SA (say: “ess-ay”)
F**k it. I’m blogging again.
Another trip; another badge for the cap.
I met some wonderful people in South Africa. And some of those wonderful people were simultaneously some of the most racist people I have ever met. It’s a juxtaposition that occupied much of my mind whilst I was over there — and has stuck with me beyond yesterday’s return to the UK. So, I figured I’d unload some of that burden here, to see if I could make the dilemma seem a little clearer.
Because it is a dilemma — and a two-way one, at that. If there’s one thing SA has taught me (and it has taught me many, many things), it’s that racism is not a one-way street. Infact, it isn’t really a linear construct at all. I saw and heard of several racial instances: black v. white, white v. black (something I should probably touch on another day), and even black v. black. When in the space of three weeks, you see every single black-manned car checked at the security gate, whilst every white car gets waved on through — and the police officers themselves are black — your westernised perceptions of racism and racial treatment are expanded irreversibly.
And yet, some things over there are so strikingly similar to affairs back here. An example? The media. One of the big things happening in South Africa during the course of my trip was the national #FeesMustFall protests: university students at a variety of institutions (Wits University and the University of Cape Town in particular) objecting to the planned rise in tuition fees.
On any given day, I could turn on the SABC news channel and, without exception, images of the protests would be shown prominently within each half-hour bullet-in. If it wasn’t the main topic, it would inevitably make a show in the top-three. The scenes shown were far from peaceful: riotous students throwing stones at police, vandalising buildings, and even setting them alight. And — lo and behold — all of the students were black.
Speaking about #FeesMustFall with the South Africans I became close to was the richest site of racism, catalysing generalisations about black students and, indeed, black people in general. And for me, a lot of that comes down to exposure. If you’re living away from the city, and have no direct contact with university students, then the only thing you have to go on is the stuff being shown and reported on the TV. And when that stuff is a few riot policemen running away from a barrage of rocks and stones — and those images are being barraged into peoples homes several times a day, every day — then it isn’t long before people’s mindsets start to become skewed.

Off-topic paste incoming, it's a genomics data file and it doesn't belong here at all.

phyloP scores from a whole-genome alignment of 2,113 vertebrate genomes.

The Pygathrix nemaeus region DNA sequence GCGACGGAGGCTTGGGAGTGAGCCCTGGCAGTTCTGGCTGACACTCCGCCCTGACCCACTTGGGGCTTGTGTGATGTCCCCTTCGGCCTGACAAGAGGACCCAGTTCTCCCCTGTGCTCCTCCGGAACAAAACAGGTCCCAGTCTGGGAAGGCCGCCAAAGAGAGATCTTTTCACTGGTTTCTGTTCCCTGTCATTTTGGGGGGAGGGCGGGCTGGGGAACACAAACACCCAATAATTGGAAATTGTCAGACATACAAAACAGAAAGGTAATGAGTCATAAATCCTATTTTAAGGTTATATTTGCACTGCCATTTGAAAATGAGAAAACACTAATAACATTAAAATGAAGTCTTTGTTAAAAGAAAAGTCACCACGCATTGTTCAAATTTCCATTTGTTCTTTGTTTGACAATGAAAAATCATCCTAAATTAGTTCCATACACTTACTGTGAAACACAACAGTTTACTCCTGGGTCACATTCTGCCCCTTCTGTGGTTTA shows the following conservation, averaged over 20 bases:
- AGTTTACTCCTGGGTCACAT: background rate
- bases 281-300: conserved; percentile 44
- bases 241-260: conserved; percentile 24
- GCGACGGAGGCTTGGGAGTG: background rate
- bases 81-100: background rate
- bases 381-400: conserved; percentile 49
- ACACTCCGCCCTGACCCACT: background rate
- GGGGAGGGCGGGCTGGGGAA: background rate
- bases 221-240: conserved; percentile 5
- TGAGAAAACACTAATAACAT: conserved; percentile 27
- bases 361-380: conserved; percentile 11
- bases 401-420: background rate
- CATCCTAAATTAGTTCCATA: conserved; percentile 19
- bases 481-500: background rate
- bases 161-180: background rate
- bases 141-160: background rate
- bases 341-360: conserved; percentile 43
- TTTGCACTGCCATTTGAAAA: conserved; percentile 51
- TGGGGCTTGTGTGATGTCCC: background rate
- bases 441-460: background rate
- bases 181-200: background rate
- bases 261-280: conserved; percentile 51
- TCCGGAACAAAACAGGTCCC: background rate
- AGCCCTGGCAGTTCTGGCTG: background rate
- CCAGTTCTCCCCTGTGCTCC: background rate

Now, I’m not in any way condoning this kind of behaviour. I spoke to one student in particular who had been revising for his second-year exams for weeks, only to have his exam thrown out on the day because his exam hall was stormed by protestors who ripped open the papers prematurely — meaning a new test has to be written, and essentially voiding countless hours of revision. That’s wrong.
That said, the media were only protraying one side of the story. I spoke briefly on my travels to a lecturer from UCT, who spoke of frequent police-led brutalisation and discrimination on their campus — particularly targetted at women. I only caught a fragment of these narratives, but the stories I heard were, quite frankly, pretty grim.
Us Yorkshire lot have seen this before. You ask any miner whether he thinks the 1984–85 Miners’ Strike was fairly portrayed, and I bet he’ll laugh in your face. With the Orgreave question brewing again, we’re finally beginning to understand the extent of the intended damage done by both the media and the police. It is a thing the miners have always known.
Looking back at the reportage of the #FeesMustFall protests, I can’t help but feel a striking similarity between here and there. We could even apply it to the Islamophobia rhetoric being spewed out by UK tabloids — today, and every day. The readers are blamed for believing what they read , making xenophobes of good people. Shouldn’t we be blaming the writers instead?
Tell the full story, and few will listen. Tell one sensationalised side, and many will join in. Believing that, at the very least, will help me understand why such truly wonderful people can say the most horrible things.